Review: Source Hydration Reservoirs: Ultimate Hydration System and Divide Hydration System

Source shipped us two of their newest hydration bladders and wanted us to check them out.  I’m not gonna lie, as a long distance hiker, right off the bat I was a little apprehensive about them.  I mean, there are only really 2 or 3 big bladder companies out there(think Osprey, Camelback, and Platypus), so how come I’ve never heard of these guys, and what could they possibly have to offer that the big 3 don’t?  A lot, apparently.  I will say that since this is a site about long distance hiking, I’m going to review the bladders in terms of how they will relate to someone on a long hike or a thru-hike.  I will though, point out a couple of the pluses that crossover to my other endeavors as well, like day-hiking, mountain biking, and ultra-running.  Let me start off by getting a picture of both of the bladders on here.  The first is their Ultimate Hydration System, and the second the Divide Hydration system.

Source's Ultimate Hydration System

Source’s Ultimate Hydration System

Source's Divide Hydration System

Source’s Divide Hydration System

So let me start with their “Ultimate Hydration System” and the one thing that threw me for a loop as a long distance hiker.  What they call their Widepac(TM) slide closure seemed seemed like it could be a problem for the average thru-hiker.  What I was most concerned about was leakage.  We used Osprey bags with a plastic screw top and if you didn’t get the threading right or didn’t screw it tight enough, you were in trouble, as Nicole found out the hard way.  It would slowly leak throughout the many times we might set our packs down throughout the day with the added pressure of not sitting upright.  Sometimes, we needed a break and are just too tired to care about how we lay our pack down on the rocky, rooty ground that the trail provides.  My thinking was that with too much pressure pushing up against the bladder if we laid our packs down right on it, there would be a good amount of messy, infuriating leakage.  So to figure out if this was indeed an issue, I did a weight test…I grabbed the heaviest book we have, our trusty copy of America’s Test Kitchen, placed it upon the filled bladder, and topped it off with a 10 pound weight…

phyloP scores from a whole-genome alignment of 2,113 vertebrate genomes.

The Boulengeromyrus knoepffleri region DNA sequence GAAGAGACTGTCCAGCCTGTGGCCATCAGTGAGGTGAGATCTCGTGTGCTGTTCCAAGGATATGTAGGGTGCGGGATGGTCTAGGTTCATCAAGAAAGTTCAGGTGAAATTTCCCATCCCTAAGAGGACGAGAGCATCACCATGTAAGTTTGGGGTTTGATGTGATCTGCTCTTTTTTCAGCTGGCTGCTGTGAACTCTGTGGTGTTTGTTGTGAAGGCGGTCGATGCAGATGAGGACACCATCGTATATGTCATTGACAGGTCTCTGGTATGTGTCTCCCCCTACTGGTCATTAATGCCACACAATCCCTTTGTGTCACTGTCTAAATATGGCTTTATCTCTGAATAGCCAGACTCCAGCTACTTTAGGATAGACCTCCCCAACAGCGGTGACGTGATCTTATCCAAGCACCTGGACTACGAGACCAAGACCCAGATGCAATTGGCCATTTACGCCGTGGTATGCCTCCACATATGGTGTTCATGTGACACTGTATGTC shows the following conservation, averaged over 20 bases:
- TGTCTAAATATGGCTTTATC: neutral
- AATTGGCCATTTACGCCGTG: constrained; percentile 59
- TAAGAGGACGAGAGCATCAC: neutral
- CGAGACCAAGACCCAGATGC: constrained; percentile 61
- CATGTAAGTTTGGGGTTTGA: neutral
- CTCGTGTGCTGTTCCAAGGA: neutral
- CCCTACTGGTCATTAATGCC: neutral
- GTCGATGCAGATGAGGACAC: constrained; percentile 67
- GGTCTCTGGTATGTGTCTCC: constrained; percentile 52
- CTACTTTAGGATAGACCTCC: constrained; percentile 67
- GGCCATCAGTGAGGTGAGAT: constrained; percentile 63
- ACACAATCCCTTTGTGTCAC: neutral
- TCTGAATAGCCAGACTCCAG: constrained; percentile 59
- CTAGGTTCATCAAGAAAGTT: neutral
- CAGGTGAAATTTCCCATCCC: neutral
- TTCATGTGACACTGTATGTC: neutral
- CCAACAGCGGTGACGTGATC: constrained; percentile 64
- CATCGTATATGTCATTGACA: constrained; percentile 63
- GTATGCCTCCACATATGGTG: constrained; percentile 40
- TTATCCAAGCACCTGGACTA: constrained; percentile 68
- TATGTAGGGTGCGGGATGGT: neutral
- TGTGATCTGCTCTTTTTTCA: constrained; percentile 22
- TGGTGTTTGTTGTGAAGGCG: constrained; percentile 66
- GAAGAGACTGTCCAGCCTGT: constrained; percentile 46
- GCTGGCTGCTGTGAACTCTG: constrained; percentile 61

The Weight Test!

The Weight Test!

The results are in, and…No leakage after an hour!  The Widepac closure worked with flying with colors.  Source claims the bag is 100% leak proof and I now believe it.  This was really my main concern with the bladder, I just wasn’t sure that the flap closure would hold up to the rigor’s and frustrations that thru-hiking will put this bladder through.  That being said, the fact that it doesn’t leak means that it is a great candidate for us hikers!  The huge benefit of having such a large opening is being able to easily wipe and clean it out once in awhile so you don’t get that nasty grody tasting water, especially when the water we’re drinking on the trail should be some of the best tasting in the world.  We don’t like using cleaning tablets.  The less chemicals the better!  The wide opening also was big enough for my hand where the Osprey opening was not.  If you have a wife with small hands, it is fine but if not, make sure you get this Widepac!